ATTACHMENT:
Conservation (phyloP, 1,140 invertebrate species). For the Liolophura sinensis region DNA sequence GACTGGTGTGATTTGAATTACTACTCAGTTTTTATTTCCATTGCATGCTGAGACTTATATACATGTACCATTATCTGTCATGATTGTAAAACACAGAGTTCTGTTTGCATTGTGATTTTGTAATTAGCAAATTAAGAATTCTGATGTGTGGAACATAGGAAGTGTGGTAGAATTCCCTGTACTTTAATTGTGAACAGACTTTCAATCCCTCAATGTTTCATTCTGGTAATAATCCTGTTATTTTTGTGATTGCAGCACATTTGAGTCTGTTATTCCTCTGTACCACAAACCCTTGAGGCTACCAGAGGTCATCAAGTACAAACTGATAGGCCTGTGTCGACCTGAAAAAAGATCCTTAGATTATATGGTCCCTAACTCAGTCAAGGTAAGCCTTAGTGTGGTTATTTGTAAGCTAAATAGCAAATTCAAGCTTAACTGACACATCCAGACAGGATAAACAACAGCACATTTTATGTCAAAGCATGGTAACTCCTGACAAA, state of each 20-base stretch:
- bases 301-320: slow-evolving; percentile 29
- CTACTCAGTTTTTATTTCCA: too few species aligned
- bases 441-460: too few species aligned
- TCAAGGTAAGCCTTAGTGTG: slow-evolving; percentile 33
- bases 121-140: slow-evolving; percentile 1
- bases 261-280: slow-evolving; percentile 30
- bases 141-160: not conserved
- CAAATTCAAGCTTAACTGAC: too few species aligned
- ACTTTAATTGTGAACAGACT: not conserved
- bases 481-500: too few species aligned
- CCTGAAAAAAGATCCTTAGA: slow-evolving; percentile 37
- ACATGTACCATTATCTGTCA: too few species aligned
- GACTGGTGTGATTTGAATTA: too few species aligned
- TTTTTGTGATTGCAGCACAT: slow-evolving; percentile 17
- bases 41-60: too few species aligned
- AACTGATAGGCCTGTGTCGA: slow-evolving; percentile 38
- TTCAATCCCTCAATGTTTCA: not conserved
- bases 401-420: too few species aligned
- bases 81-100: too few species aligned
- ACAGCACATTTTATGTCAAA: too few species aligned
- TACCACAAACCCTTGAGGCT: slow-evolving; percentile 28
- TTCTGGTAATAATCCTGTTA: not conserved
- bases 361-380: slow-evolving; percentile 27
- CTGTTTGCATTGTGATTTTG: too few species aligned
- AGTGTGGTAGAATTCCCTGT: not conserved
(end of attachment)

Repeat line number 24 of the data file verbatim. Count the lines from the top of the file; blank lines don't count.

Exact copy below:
- bases 361-380: slow-evolving; percentile 27